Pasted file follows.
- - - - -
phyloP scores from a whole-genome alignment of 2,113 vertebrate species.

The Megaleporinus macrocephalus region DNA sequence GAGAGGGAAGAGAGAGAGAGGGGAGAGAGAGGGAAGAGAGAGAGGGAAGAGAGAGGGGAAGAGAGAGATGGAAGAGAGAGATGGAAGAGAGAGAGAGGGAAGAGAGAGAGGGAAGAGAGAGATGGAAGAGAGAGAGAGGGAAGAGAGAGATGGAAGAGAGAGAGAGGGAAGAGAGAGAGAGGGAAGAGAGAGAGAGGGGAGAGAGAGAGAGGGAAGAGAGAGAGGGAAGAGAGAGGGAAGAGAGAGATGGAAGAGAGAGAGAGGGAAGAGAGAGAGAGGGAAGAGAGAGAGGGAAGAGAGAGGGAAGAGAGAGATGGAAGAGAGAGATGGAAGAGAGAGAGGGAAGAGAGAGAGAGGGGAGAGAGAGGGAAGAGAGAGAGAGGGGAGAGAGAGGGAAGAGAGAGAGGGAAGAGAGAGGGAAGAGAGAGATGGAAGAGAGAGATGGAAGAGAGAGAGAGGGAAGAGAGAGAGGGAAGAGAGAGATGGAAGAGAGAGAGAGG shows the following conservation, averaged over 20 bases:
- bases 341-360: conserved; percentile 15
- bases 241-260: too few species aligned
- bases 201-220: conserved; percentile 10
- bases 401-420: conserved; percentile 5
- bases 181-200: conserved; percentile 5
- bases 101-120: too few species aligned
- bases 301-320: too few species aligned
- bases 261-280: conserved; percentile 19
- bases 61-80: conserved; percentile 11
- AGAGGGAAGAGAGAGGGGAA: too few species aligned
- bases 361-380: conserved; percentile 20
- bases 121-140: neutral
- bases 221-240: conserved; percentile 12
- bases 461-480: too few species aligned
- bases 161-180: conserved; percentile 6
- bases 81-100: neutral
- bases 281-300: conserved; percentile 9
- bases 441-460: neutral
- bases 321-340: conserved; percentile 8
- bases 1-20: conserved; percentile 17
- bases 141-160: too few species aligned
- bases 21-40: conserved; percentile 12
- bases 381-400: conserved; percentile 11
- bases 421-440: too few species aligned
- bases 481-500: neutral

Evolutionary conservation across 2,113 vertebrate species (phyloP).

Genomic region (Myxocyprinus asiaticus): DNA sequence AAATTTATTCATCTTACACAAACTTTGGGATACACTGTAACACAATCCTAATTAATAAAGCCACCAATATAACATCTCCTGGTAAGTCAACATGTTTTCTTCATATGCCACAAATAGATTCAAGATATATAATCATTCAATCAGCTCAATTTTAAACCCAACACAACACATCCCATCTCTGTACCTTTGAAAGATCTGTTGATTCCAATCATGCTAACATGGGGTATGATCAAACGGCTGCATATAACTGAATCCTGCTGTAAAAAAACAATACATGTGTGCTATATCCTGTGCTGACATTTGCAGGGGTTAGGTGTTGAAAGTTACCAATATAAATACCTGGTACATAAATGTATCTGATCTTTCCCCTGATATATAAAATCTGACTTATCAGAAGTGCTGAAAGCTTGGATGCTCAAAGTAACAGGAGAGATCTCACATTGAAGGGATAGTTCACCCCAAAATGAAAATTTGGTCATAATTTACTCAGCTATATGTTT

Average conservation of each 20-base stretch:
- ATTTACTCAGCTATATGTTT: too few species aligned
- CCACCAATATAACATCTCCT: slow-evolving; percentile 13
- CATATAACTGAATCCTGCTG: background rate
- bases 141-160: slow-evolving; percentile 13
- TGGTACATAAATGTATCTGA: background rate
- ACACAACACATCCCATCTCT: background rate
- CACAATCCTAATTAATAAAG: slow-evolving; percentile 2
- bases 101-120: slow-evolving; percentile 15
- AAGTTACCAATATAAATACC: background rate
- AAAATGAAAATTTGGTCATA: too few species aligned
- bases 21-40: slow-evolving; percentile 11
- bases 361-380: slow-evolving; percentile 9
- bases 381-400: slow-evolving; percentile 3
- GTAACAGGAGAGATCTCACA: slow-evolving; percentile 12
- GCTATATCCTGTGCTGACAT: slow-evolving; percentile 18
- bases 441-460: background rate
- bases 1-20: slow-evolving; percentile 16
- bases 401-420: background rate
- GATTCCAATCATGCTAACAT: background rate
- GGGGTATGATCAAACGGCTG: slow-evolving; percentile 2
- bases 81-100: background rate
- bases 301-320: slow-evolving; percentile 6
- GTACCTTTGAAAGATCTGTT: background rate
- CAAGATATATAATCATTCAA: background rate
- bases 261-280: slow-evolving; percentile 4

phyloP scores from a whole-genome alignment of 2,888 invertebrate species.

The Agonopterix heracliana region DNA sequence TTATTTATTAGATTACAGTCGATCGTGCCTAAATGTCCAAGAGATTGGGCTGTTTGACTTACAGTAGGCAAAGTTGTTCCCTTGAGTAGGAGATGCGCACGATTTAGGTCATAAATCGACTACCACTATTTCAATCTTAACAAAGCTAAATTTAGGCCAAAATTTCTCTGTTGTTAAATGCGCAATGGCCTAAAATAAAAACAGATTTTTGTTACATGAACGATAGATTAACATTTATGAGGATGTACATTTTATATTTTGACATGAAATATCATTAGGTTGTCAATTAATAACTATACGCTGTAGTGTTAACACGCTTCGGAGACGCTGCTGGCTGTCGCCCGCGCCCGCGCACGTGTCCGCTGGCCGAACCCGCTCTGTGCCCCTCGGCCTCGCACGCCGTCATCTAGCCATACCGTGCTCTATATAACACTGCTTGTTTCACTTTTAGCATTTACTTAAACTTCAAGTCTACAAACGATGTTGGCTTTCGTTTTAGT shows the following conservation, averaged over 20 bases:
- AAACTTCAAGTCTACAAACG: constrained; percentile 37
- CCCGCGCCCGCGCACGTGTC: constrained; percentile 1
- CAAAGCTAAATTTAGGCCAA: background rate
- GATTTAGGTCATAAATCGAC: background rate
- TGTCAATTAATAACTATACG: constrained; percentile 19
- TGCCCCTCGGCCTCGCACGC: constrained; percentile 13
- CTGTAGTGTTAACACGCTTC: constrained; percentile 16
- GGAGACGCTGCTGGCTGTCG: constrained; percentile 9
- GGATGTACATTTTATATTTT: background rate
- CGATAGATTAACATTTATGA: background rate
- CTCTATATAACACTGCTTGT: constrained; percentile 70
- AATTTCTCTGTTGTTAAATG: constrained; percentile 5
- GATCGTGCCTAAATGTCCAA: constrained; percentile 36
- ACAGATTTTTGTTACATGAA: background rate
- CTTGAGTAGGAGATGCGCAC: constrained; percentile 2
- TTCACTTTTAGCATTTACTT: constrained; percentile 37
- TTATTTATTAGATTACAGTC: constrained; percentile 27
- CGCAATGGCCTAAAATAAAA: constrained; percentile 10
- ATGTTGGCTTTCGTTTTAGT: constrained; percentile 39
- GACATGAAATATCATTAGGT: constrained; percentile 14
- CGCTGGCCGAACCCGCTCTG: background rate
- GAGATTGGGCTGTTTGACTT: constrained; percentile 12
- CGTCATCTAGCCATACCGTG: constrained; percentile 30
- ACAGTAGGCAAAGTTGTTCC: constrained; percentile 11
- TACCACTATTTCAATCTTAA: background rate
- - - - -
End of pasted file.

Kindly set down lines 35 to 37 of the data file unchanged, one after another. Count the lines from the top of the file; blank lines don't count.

- TGGTACATAAATGTATCTGA: background rate
- ACACAACACATCCCATCTCT: background rate
- CACAATCCTAATTAATAAAG: slow-evolving; percentile 2